The Barefoot Book, by Daniel Howell, is now available in bookstores everywhere. This is a great book that every barefooter ought to have.
In fact, every barefooter really ought to have about 5-10 copies, so that you can hand it out to friends and relatives who are wondering just what is it about you that makes you want to go barefoot all the time.
Dr. Howell (he is a professor of biology) starts out on the (bare) right foot: he notes that almost all the feet in the Western world may be “normal” (in that most people you see have them a certain way), but they are certainly not “natural.” The shoes that so many people wear so much of the time have modified their feet into something else. And that has consequences.
The book also contains chapters dealing with all sorts of barefoot issues . . .
Chapter 3 is a marvelous description of the way the foot is put together. I’ve studied this a bit, and even I learned new stuff. This chapter addresses not only the bones and arches of the foot, but also how the skin changes to accommodate barefoot walking, and how the sensory feedback of the bare sole is important.
Dr. Howell then goes on to discuss just what shoes do to feet, running the gamut from overheating them, to how they distort the shape and natural function of them, and just how bad hard soles and high heels are. There is also a chapter on what to do if you are just starting out going barefoot more often, and addresses walking, hiking, and the latest popularity of barefoot running. One of the things I particularly liked in the barefoot hiking section is that he notes that the flat surface of a shoe is ungiving when stepping on any sort of rock. This may provide some protection to the heel itself, but it transfers the weight up to the ankle because the ankle just has to rotate to accommodate it. When barefoot, the rounded heel can better accept that, and there is also the immediate feedback that lets one reduce the weight on that foot.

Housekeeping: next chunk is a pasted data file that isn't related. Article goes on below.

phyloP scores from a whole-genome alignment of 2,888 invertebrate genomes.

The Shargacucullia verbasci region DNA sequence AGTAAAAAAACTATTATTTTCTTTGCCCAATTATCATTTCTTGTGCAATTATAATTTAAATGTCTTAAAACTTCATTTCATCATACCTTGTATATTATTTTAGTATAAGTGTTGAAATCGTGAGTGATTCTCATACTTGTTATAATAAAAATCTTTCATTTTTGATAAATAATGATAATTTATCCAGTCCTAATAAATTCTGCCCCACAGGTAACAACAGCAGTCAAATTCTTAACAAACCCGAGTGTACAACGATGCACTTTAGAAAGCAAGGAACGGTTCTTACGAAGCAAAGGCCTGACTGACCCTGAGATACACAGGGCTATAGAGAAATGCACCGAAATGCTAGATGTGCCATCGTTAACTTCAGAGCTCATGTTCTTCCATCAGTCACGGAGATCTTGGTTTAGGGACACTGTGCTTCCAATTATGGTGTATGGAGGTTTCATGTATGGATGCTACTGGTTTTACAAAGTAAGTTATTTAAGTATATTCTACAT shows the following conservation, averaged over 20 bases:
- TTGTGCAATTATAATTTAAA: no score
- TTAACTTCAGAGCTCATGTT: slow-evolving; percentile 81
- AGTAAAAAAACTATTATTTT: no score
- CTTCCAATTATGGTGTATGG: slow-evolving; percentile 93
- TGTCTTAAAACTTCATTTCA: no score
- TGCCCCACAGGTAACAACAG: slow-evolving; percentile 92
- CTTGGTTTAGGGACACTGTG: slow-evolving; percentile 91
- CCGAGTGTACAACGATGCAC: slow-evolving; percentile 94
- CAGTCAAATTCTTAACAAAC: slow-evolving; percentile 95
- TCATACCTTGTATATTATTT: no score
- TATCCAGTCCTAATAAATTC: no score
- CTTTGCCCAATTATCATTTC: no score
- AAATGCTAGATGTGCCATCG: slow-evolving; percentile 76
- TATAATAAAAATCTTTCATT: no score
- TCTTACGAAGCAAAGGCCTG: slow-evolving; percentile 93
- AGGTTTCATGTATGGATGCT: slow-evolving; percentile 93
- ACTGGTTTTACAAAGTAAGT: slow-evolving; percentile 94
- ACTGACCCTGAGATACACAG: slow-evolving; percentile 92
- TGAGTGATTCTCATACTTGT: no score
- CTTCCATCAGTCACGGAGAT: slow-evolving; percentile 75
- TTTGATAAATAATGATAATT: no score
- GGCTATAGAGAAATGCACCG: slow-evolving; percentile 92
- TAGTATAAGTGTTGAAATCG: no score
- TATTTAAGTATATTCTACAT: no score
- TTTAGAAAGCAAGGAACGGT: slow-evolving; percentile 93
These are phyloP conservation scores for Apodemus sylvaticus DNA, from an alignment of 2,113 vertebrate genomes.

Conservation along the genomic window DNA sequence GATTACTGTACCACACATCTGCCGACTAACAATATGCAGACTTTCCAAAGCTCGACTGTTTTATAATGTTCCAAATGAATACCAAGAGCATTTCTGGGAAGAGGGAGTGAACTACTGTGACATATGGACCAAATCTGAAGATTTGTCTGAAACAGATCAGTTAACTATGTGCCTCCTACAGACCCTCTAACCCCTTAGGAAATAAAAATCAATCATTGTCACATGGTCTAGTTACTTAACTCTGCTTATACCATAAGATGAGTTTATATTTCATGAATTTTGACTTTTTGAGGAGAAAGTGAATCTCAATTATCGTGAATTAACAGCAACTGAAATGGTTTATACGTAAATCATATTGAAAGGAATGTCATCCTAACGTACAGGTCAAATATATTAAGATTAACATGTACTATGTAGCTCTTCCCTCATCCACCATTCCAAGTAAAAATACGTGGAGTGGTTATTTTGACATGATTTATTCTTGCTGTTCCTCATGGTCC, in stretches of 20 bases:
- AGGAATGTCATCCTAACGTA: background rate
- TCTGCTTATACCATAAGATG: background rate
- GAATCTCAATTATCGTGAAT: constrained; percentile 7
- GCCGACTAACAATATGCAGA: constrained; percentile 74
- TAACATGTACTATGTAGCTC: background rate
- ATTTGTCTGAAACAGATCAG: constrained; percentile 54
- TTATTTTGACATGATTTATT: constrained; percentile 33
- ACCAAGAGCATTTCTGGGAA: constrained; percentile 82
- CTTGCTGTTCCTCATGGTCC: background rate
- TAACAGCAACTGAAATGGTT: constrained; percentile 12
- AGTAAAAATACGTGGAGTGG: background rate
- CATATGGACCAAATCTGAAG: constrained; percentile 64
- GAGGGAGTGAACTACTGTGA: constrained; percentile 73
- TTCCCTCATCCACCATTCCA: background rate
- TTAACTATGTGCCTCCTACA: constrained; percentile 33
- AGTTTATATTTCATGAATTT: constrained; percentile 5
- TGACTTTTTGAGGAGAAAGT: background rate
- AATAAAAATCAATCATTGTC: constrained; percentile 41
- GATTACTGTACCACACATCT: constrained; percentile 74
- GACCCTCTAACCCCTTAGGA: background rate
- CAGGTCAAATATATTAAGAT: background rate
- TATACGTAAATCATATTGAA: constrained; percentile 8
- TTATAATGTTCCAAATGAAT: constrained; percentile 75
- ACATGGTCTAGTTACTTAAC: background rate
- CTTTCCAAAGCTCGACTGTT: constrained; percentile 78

Around this part of the book is presented “the tap test” (p. 103):
The “tap test” is an interesting way to demonstrate how the skin on the sole changes with use. Once you’ve logged some barefoot miles, simply take a pencil and tap it against the skin on the sole of your foot in various places. The skin on the arch or the top of your foot will absorb the sound of the tap but the tough skin on the heel will tap loudly—almost like you’re tapping on plastic.
I would have liked to have him mention that the reason for this difference is that the skin, when under pressure, produces keratin, the same substance that makes up hair and nails. That is why the tapping gets loud on your heel and ball. It is actually the same mechanism that causes calluses; it’s just that it is not localized (like a corn) and subject to being easily caught or being painful. Instead, it is spread out over the whole bottom of the foot—an evolutionarily useful adaptation.
Minimalist shoes are also discussed. Sometimes you need them, either at work or to get past the shoe police. And finally, there’s a plea just to try going barefoot more often (and the Society for Barefoot Living is mentioned as a good resource).
Long-time members of the SBL really won’t find a whole lot new in this book. They’ll spend much of their time nodding their heads in agreement (and wanting to head out for a barefoot hike), since much of the material has been discussed on the SBL mailing list. The value-added for SBL members is the organization and the completeness (and, actually, the general easy readability) of the book. The real hope is that non-barefooters, or house-barefooters, will come across this book, give it a try, and find out exactly what they are missing. And Dr. Howell’s book does that very, very well.
One more item. The sub-title for the book is 50 Great Reasons to Kick Off Your Shoes. Scattered along the text of the book are these 50 cute little reasons, often located close to the discussion in the main text related to each one. I’ll end this entry with number 3:
Go barefoot because natural is better than “normal.”
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